When self checked out this book from her local library, she knew exactly what she was getting. On this rather dull Tuesday afternoon, self reads:

  • Now that I have a fighting ship, I will never retreat from an enemy force.

These words were spoken by the “first and only Captain” of the USS Johnston, Commander Ernest E. Evans, a man who had been present involved in the disastrous February 1942 Battle of the Java Sea, “in which a Japanese heavy cruiser force made short work of an Allied fleet . . . he never expunged from his mind the sting of having to flee from the Japanese.” He was Cherokee.

In February 1944, the Johnston‘s duty was to “support Marines advancing against stiff enemy opposition on the islands of Kwajalein and Eniwetok.” The Johnston then participated in “the Marianas campaign” and “the bombardment of Guam.” In the year since her commissioning, the Johnston participated in six invasions.

There were seventy men in the Johnston‘s gunnery department, “only seven” of whom “had ever been to sea before coming aboard the Johnston.” Training such “a green deck force” was no mean feat, but it was accomplished “by rote and repetition” and by “ruthless, repetitive drill.”

These green troops had a first-class boatswain who was twenty-four, and he commanded teen-agers.

These were the men who were going to win the Battle of Leyte? Now, this self would like to see!

Stay tuned, dear blog readers. Stay tuned.

Crossing the Equator

To get to Leyte, the ships of Operation King Musketeer II (!!!), the name given to the invasion of the Philippines, had to cross the Equator, “an event that is of some distinction in Navy tradition.”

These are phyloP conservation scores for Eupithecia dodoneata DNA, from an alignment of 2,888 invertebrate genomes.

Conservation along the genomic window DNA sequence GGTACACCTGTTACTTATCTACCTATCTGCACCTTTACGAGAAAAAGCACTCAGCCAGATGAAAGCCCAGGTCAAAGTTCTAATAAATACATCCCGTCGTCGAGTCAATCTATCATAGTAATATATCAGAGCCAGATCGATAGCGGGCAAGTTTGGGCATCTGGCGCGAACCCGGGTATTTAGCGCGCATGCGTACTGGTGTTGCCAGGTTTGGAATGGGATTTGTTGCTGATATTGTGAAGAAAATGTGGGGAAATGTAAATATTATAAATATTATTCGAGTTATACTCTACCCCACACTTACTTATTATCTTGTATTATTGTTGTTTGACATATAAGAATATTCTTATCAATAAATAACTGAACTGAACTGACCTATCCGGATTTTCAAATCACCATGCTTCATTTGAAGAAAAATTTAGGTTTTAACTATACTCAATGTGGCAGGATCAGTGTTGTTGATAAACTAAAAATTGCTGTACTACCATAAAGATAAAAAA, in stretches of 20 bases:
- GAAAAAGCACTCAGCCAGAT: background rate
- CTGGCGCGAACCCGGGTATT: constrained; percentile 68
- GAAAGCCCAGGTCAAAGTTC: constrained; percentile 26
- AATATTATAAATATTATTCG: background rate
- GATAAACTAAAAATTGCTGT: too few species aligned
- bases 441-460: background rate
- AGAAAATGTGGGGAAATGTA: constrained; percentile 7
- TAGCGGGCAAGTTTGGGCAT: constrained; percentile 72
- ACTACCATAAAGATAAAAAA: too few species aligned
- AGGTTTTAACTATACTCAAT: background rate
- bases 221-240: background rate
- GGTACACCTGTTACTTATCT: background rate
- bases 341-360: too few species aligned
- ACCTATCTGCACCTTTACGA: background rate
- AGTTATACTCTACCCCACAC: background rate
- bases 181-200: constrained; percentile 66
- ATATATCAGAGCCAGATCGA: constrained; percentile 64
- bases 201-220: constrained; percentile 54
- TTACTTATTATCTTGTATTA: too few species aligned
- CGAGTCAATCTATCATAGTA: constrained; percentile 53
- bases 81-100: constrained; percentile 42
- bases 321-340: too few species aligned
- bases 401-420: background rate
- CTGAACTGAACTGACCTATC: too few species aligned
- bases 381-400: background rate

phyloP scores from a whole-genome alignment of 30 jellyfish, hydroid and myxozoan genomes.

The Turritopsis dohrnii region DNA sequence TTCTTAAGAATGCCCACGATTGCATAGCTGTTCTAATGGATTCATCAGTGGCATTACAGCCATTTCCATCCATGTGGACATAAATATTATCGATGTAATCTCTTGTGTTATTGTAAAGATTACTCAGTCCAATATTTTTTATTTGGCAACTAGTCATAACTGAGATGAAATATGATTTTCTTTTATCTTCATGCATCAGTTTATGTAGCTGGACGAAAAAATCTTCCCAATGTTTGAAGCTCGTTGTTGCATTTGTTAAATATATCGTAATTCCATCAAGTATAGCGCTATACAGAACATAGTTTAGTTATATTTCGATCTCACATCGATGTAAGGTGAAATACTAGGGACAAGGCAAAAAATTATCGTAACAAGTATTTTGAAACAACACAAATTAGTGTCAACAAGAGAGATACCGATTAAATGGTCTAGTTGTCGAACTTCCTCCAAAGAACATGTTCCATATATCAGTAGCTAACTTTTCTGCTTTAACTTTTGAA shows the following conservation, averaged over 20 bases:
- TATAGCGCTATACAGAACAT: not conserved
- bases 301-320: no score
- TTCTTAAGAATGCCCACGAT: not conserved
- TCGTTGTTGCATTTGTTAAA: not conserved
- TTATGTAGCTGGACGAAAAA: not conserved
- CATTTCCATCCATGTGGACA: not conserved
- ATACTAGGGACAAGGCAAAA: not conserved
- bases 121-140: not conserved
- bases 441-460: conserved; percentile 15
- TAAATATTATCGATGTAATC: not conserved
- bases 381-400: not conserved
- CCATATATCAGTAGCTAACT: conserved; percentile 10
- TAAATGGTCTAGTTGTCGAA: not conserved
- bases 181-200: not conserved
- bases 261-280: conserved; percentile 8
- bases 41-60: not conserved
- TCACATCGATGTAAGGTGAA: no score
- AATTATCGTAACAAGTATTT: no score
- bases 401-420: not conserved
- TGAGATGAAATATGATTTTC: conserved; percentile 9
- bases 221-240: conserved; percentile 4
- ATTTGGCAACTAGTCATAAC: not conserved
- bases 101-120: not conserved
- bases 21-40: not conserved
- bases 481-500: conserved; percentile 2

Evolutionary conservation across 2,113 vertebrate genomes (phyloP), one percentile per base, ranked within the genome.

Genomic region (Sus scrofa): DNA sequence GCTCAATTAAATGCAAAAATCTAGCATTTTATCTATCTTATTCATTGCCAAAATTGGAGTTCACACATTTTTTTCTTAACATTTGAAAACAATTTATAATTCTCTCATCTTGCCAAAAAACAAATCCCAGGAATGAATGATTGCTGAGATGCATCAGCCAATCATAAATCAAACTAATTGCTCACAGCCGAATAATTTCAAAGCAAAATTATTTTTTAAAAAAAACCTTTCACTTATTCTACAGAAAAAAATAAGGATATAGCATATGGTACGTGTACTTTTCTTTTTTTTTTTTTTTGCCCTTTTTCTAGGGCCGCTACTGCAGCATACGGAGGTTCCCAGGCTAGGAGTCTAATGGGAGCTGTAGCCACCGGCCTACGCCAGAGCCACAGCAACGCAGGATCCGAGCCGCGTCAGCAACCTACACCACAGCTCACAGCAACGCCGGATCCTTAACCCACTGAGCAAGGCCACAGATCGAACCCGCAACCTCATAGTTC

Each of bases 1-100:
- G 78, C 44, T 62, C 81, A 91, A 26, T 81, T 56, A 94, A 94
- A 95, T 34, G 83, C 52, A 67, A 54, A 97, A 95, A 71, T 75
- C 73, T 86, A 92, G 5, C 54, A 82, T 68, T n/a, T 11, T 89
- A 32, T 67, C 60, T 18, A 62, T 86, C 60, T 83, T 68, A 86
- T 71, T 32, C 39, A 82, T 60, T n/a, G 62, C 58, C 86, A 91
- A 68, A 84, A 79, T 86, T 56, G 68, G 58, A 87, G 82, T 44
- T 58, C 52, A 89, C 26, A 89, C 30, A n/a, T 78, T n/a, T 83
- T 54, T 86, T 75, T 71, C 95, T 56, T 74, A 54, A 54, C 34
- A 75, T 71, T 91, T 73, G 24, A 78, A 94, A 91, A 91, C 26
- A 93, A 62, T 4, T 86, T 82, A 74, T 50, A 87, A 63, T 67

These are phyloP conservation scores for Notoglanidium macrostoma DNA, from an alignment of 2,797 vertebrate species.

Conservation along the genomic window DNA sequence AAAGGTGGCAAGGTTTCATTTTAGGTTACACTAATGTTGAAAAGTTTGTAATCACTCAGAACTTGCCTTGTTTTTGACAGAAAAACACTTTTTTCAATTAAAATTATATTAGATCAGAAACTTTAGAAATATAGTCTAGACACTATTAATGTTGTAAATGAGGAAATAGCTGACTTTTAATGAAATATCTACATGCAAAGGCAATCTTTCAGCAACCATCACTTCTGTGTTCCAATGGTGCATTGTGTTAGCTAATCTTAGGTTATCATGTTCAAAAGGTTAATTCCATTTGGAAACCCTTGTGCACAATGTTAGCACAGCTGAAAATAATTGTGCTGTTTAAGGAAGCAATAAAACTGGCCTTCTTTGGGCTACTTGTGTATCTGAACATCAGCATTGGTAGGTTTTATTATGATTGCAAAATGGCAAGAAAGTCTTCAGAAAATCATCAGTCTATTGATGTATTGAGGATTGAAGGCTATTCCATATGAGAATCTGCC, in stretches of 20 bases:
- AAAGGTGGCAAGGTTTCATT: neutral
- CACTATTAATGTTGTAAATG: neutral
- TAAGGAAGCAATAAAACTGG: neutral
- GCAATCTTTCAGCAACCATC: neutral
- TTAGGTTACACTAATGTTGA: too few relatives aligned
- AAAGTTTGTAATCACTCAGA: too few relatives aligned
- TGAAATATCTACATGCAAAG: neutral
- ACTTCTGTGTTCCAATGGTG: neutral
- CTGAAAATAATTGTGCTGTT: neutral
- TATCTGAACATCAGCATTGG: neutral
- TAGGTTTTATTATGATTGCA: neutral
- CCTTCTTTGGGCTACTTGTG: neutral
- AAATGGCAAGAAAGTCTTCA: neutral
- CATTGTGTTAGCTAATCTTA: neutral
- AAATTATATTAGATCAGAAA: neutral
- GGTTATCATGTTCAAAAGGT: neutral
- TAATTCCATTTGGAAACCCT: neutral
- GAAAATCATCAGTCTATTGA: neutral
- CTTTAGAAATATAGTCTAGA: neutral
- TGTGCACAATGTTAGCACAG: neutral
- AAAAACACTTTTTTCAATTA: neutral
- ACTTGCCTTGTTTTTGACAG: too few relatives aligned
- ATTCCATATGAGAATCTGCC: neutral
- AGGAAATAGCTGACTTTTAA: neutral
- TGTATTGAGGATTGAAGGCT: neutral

There was some elaborate cosplay revolving around a mock trial of “pollywogs” (crew who had never crossed the equator before):

The pollywogs were ordered to the fantail, stripped down to their shorts, and faced “prosecution” for their offenses. Fire hoses were turned on them . . . until they were all duly soaked.” Characters in this drama included a “royal devil, wielding a pitchfork,” a King, a “royal judge,” a “royal dentist,” a “royal barber”, and a “royal baby.” Then the pollywogs had to run a “royal gauntlet”: “a fifteen-foot canvas ventilation tunnel filled with a two-day-old compost of eggshells, coffee grounds, and potato peels . . .” while shellbacks (crew who had crossed the equator before) pounded them “through the canvas with large wooden paddles.”

Stay tuned, dear blog readers. Stay tuned.

The Boats Themselves

The Sammy B. Roberts “was rated for twenty-four knots but could make nearly thirty when her two six-thousand-horsepower Westinghouse turbines were spinning under full steam pressure. Her armament was light. A Butler-class destroyer escort’s main battery consisted of two single-barreled five-inch/38-caliber naval rifles, one fore and one aft. A triple torpedo mount amidships was her most powerful weapon against enemy surface ships. A well-located torpedo blast could cripple a large capital ship. But with a range of not more than ten thousand yards, the torpedo’s effective use required that the ship maneuver to virtual point-blank range — and survive that approach despite her complete lack of armor or other self-protection beyond the whims of luck.”

The Last Stand of the Tin Can Sailors, p. 29

The crew was “mostly teenage.” (Tin Cans, p. 30) Despite their youth, they were considered fully capable, because of rigorous training, of firing torpedoes.

Stay tuned, dear blog readers. Stay tuned.

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